Set in Watsonville, California, a story of women’s triumph loosely based on a 1985 – 1987 Cannery strike, a Richter scale earthquake, and a vision of the Virgen de Guadalupe. This drama is vividly realized; you will smell the sopa de albondigas, feel the warmth of the California sun, and listen to the sensuous music of the bolero. Developed through interviews conducted with residents in Watsonville, Moraga accounts the story of the working Chicana women rising up to defend their community. Their fight against unfair wages, persecution based on citizenship status, and threats to their families’ safety brings them together in an unbreakable sisterhood.
Cherríe Moraga is a co-editor of This Bridge Called My Back: Writings by Radical Women of Color, republished in a new edition by SUNY Press in 2015. As a political and literary essayist, she has published several collections of writings, including A Xicana Codex of Changing Consciousness — Writings 2000-2010. Moraga is the recipient of the United States Artist Rockefeller Fellowship for Literature, the American Studies Association Lifetime Achievement Award, and the Lambda Foundation’s “Pioneer” award, among many other honors.
Her most recently premiered play, New Fire: To Put Things Right Again, which she also directed, opened at Brava Theater Center in San Francisco in 2012. A collaboration with visual artist, Celia Herrera Rodríguez, over three thousand people witnessed the work. In 2017, Moraga will premiere a new work, the award winning The Mathematics of Love, a theatrical conversation with her forthcoming literary memoir, The Native Country of a Heart — A Geography of Desire.
For nearly twenty years she has served as an Artist in Residence in the Department of Theater and Performance Studies and in Comparative Studies in Race and Ethnicity at Stanford University. She has mentored a full generation of published writers and playwrights who credit Moraga as one of their most influential teachers. Cherríe Moraga is an activist writer, who sustains an engaged schedule of appearances on college campuses, conferences and community settings both nationally and internationally. She is also a founding member of La Red Xicana Indígena, an advocacy network of Xicanas working in education, the arts, spiritual practice, and indigenous women’s rights.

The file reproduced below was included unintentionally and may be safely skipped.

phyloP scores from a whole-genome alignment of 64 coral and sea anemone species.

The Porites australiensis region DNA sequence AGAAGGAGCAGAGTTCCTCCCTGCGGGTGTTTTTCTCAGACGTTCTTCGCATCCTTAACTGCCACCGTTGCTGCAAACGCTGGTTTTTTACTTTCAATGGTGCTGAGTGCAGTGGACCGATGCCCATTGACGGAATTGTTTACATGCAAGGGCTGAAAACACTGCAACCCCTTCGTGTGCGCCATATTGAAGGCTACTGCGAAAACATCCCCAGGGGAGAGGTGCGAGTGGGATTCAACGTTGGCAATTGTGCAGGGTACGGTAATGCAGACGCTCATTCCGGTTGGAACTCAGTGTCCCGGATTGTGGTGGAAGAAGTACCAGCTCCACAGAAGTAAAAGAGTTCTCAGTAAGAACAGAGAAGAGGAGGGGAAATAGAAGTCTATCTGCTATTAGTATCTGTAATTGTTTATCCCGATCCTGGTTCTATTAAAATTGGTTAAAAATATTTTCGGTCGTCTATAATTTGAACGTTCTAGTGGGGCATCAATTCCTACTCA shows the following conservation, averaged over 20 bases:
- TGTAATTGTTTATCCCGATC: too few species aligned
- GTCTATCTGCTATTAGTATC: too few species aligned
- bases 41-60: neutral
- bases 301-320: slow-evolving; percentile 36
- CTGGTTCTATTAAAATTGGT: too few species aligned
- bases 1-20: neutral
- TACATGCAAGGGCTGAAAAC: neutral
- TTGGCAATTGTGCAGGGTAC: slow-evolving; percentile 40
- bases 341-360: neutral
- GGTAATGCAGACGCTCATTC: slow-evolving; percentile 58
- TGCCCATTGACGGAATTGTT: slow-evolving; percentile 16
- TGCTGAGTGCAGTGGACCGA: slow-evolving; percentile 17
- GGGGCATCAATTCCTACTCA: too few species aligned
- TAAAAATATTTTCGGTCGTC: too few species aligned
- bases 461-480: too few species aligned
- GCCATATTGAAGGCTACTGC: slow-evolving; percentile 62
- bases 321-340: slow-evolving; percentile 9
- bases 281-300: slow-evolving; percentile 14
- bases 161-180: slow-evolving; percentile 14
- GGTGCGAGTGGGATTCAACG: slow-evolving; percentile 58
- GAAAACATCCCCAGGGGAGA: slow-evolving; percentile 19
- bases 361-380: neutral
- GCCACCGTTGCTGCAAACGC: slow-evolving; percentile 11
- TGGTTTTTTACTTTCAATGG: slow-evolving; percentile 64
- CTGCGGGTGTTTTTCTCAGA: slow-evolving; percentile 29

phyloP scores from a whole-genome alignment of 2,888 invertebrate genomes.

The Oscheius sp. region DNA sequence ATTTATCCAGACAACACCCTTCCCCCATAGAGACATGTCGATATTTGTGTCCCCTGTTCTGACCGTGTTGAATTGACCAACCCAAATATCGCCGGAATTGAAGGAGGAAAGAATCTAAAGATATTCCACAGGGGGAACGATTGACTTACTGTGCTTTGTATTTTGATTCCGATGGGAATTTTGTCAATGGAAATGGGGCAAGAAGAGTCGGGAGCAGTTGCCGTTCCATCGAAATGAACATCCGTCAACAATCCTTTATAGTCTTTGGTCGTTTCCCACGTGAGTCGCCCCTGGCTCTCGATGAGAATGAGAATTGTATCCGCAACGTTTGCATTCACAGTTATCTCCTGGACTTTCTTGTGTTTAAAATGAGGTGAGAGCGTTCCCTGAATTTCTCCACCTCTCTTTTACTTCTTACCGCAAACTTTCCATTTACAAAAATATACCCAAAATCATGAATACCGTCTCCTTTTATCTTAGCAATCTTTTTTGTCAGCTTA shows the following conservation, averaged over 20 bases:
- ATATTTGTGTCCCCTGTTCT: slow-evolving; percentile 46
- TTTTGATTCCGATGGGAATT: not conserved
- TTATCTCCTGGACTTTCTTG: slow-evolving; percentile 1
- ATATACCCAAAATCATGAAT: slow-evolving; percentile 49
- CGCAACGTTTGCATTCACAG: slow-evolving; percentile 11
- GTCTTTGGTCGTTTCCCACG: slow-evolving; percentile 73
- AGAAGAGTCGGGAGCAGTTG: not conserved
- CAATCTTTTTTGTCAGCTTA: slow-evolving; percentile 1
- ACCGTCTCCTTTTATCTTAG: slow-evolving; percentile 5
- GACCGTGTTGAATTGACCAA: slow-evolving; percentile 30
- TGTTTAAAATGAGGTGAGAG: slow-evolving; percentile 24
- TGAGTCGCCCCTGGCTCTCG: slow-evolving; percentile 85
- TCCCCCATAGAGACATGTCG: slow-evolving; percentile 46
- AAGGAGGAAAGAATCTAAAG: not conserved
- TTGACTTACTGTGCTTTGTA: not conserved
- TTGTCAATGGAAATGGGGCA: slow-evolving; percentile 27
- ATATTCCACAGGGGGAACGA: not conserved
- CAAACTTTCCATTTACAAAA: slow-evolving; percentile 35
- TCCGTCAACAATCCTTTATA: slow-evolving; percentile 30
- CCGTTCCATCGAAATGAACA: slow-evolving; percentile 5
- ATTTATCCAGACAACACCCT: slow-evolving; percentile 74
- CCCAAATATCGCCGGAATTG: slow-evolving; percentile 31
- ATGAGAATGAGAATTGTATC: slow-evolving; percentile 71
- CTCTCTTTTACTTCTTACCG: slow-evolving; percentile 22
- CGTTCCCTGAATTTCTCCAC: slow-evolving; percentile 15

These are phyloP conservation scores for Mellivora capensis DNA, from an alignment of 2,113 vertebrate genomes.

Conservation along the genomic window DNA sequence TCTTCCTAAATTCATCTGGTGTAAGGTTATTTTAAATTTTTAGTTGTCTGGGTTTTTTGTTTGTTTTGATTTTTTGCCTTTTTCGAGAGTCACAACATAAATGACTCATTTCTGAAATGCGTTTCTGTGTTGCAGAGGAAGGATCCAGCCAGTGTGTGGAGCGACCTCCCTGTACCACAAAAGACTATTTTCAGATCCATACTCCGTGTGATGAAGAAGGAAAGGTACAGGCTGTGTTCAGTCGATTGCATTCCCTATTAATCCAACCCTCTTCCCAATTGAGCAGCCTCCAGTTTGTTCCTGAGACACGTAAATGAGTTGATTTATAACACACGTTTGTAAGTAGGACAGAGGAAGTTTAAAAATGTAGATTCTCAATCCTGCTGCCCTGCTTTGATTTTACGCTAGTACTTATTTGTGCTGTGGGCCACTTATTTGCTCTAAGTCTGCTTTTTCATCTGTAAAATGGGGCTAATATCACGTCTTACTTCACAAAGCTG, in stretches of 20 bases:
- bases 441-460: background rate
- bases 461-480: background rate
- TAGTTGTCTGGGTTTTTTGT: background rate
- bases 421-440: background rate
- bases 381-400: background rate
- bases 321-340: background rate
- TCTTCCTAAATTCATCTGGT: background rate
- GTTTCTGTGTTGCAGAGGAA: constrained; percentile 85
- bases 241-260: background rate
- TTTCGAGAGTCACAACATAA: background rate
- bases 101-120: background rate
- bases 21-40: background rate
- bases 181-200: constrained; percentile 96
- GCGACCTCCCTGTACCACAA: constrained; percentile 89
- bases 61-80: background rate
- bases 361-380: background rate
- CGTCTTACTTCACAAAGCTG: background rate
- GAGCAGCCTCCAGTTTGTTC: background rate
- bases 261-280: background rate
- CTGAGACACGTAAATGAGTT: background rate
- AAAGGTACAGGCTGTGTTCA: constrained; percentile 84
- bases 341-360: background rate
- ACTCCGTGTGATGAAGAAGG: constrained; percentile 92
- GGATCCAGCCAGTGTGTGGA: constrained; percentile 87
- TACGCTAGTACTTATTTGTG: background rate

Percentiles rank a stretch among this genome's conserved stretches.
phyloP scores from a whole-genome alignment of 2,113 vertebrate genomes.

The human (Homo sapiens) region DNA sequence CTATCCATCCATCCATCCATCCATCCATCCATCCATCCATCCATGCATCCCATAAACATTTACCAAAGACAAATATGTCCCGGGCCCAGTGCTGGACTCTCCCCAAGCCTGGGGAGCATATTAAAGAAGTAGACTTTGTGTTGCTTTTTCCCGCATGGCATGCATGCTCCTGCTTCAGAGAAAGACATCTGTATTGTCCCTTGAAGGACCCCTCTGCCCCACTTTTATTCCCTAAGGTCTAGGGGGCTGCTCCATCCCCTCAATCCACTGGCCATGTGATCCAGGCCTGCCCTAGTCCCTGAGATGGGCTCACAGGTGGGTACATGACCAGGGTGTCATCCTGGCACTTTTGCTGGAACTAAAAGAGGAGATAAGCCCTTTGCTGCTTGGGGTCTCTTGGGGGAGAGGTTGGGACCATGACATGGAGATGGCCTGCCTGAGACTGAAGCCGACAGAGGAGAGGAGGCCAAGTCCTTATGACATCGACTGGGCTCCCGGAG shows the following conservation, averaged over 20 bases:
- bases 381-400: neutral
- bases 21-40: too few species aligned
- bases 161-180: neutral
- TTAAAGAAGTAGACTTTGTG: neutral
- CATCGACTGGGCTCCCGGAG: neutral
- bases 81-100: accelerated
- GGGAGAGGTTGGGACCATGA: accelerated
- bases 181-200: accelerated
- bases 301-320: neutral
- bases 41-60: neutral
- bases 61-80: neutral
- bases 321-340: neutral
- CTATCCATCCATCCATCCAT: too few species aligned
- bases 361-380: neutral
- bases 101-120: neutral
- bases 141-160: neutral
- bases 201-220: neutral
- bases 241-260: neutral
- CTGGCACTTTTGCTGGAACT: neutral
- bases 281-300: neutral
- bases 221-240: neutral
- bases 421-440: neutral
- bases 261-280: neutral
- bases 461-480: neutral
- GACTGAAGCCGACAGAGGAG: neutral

Cambria Herrera is a director from Garden Grove, CA. She was twice awarded as top director in Region 7 of the Kennedy Center American College Theatre Festival. She has worked as a directing fellow with ID Theatre’s Seven Devil’s Playwriting Festival in McCall, Idaho, The National New Play Network’s MFA Playwriting workshop at the Kennedy Center in Washington D.C., and at Kitchen Theatre Company in Ithaca, NY. Most Recent directing credits include: Ain’t She Brave by Ntare Ali and Erika Gault, The Balkan Women by Jules Tasca, Proof by David Auburn, and Eleemosynary by Lee Blessing. She is a member of the PDX Latinx Pride Leadership Committee and holds a B.A. in Theatre from George Fox University.